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Offshore Update: Wind Power Momentum Builds

Is the US finally nearing a breakthrough on offshore wind development?

2 min read
Offshore Update: Wind Power Momentum Builds

Sometime within the next year, we will finally get to post a story on the very first offshore wind turbine installed in United States waters. But not just yet. The news on offshore wind continues to build, though, and the progress portends that once that first turbine does start spinning, a thousand others won't be all that far behind.

Secretary of the Interior Ken Salazar made an appearance in Rhode Island this week, announcing a call for proposals for offshore wind facilities. The permitting and approval process will supposedly be streamlined, and the first approvals are expected by next year. The tiny state's coastlines have big wind power potential, with an NREL report suggesting as much as 1000 gigawatts could be generated there.

And though such a lofty figure isn't the most practical of goals, some of the existing proposals in Rhode Island are indeed immense. Neptune Wind recently announced plans for a 500-megawatt wind farm 20 nautical miles offshore, near the Rhode Island–Massachusetts border. Similarly, Deepwater Wind has plans for a 200-turbine, 1000-megawatt farm in Rhode Island Sound.

The only federally approved US offshore wind farm, of course, remains Cape Wind. Though still fighting off legal challenges, construction is expected to start in Nantucket Sound by next year. Cape Wind's first-in-the-water goal, though, may be at risk: Coastal Point Energy may have its first turbine spinning in the water off the coast of Galveston, Texas, by the end of this year.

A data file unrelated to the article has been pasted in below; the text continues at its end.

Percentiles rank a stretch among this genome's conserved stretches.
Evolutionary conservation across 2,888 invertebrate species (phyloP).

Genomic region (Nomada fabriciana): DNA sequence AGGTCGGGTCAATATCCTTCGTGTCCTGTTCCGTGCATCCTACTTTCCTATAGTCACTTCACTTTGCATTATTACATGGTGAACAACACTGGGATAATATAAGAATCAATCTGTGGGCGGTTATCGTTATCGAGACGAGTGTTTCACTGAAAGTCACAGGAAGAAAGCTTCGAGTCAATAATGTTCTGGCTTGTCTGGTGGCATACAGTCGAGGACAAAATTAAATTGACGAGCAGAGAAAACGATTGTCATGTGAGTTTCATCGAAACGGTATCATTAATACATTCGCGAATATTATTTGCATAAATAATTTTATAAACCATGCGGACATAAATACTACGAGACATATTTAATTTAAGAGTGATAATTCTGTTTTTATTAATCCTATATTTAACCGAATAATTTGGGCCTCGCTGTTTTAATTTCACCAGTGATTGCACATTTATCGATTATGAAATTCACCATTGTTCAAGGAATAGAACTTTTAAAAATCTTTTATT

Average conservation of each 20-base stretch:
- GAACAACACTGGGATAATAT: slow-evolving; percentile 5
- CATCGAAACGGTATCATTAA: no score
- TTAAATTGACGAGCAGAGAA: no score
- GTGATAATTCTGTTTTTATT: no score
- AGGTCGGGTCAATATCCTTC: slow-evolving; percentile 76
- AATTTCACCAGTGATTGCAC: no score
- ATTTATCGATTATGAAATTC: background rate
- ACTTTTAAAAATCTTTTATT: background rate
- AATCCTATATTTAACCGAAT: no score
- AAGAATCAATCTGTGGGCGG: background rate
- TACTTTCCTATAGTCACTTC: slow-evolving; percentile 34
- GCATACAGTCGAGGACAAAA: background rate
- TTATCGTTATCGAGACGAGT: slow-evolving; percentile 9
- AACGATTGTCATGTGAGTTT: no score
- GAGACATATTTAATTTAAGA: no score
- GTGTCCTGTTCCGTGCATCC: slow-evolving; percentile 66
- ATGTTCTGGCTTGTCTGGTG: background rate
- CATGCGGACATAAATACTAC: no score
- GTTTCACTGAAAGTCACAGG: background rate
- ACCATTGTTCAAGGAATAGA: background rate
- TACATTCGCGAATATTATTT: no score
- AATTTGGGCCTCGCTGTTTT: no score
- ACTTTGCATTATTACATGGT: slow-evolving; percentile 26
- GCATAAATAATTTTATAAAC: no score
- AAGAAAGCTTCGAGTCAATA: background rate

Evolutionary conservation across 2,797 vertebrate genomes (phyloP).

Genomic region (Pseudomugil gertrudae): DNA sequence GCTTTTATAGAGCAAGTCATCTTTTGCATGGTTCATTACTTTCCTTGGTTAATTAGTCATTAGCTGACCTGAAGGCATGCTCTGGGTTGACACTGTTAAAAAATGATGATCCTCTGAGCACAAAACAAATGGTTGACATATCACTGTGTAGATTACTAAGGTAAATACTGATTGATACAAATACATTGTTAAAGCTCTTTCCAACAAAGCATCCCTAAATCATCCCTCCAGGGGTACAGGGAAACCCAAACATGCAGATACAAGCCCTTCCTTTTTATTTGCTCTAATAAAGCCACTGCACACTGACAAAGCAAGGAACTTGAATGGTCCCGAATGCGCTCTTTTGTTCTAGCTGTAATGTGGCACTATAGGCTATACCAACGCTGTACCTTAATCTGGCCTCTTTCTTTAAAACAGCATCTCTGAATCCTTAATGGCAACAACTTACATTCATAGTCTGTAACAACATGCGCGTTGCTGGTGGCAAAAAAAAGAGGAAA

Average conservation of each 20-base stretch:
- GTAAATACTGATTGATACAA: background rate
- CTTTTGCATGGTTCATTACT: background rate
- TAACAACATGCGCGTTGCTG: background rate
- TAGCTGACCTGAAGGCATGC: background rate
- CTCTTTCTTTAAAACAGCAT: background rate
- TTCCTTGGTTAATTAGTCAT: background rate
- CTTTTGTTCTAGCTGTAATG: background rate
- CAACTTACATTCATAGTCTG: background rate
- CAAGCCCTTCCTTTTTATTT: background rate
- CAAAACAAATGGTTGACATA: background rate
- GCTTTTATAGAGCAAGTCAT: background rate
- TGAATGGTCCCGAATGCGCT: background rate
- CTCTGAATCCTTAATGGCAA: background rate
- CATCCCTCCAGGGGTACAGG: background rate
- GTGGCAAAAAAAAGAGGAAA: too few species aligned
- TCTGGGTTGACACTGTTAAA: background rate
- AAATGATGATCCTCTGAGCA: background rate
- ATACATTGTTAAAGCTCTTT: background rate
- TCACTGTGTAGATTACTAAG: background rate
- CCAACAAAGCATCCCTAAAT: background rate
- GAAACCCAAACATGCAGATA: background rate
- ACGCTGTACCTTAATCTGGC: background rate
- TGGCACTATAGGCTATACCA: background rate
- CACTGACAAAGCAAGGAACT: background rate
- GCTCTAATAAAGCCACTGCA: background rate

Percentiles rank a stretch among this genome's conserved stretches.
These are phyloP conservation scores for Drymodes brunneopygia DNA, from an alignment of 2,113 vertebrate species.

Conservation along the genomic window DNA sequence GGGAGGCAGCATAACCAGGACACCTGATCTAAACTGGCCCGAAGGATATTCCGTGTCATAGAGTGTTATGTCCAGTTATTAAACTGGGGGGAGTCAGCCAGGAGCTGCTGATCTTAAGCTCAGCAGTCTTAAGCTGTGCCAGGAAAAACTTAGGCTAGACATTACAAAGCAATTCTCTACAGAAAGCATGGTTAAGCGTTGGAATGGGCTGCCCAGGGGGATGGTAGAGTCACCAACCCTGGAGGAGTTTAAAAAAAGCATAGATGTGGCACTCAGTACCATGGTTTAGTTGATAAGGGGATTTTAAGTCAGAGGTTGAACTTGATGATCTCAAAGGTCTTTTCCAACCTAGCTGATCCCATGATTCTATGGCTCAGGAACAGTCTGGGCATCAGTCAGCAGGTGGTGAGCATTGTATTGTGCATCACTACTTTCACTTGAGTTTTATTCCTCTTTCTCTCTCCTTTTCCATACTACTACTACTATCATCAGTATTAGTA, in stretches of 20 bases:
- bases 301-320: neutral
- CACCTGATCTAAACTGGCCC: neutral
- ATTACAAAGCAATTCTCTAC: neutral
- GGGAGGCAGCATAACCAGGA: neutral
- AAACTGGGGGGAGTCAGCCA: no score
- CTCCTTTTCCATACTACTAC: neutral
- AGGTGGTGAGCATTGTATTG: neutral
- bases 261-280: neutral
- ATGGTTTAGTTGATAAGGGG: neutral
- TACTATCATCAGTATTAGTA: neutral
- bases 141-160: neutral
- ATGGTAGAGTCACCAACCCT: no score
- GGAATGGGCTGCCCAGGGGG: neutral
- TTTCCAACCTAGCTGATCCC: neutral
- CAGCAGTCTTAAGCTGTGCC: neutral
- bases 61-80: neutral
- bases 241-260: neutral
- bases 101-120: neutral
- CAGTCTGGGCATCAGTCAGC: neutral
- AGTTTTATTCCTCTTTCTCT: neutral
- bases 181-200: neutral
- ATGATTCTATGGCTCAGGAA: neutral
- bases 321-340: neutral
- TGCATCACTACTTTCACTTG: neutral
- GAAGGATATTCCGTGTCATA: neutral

Elsewhere, offshore wind is also picking up steam. Secretary Salazar also visited a center at the University of Maine focused on developing offshore technology; the center is part of the DeepCWind Consortium, a group aiming at generating 5 GW of offshore wind power by 2030 using floating turbine technology.

Offshore is even gaining some momentum in Washington, D.C. Last month, a collection of senators introduced the Incentivizing Offshore Wind Power Act; the legislation would provide investment tax credits to the first 3000 megawatts of offshore power. The bill has been referred to the Senate Committee on Finance.

All of this movement has yet to actually produce a single watt of power, but it feels like progress nonetheless.

(Image via Danny Rimpl)

The Conversation (0)
This photograph shows a car with the words “We Drive Solar” on the door, connected to a charging station. A windmill can be seen in the background.

The Dutch city of Utrecht is embracing vehicle-to-grid technology, an example of which is shown here—an EV connected to a bidirectional charger. The historic Rijn en Zon windmill provides a fitting background for this scene.

We Drive Solar

Hundreds of charging stations for electric vehicles dot Utrecht’s urban landscape in the Netherlands like little electric mushrooms. Unlike those you may have grown accustomed to seeing, many of these stations don’t just charge electric cars—they can also send power from vehicle batteries to the local utility grid for use by homes and businesses.

Debates over the feasibility and value of such vehicle-to-grid technology go back decades. Those arguments are not yet settled. But big automakers like Volkswagen, Nissan, and Hyundai have moved to produce the kinds of cars that can use such bidirectional chargers—alongside similar vehicle-to-home technology, whereby your car can power your house, say, during a blackout, as promoted by Ford with its new F-150 Lightning. Given the rapid uptake of electric vehicles, many people are thinking hard about how to make the best use of all that rolling battery power.

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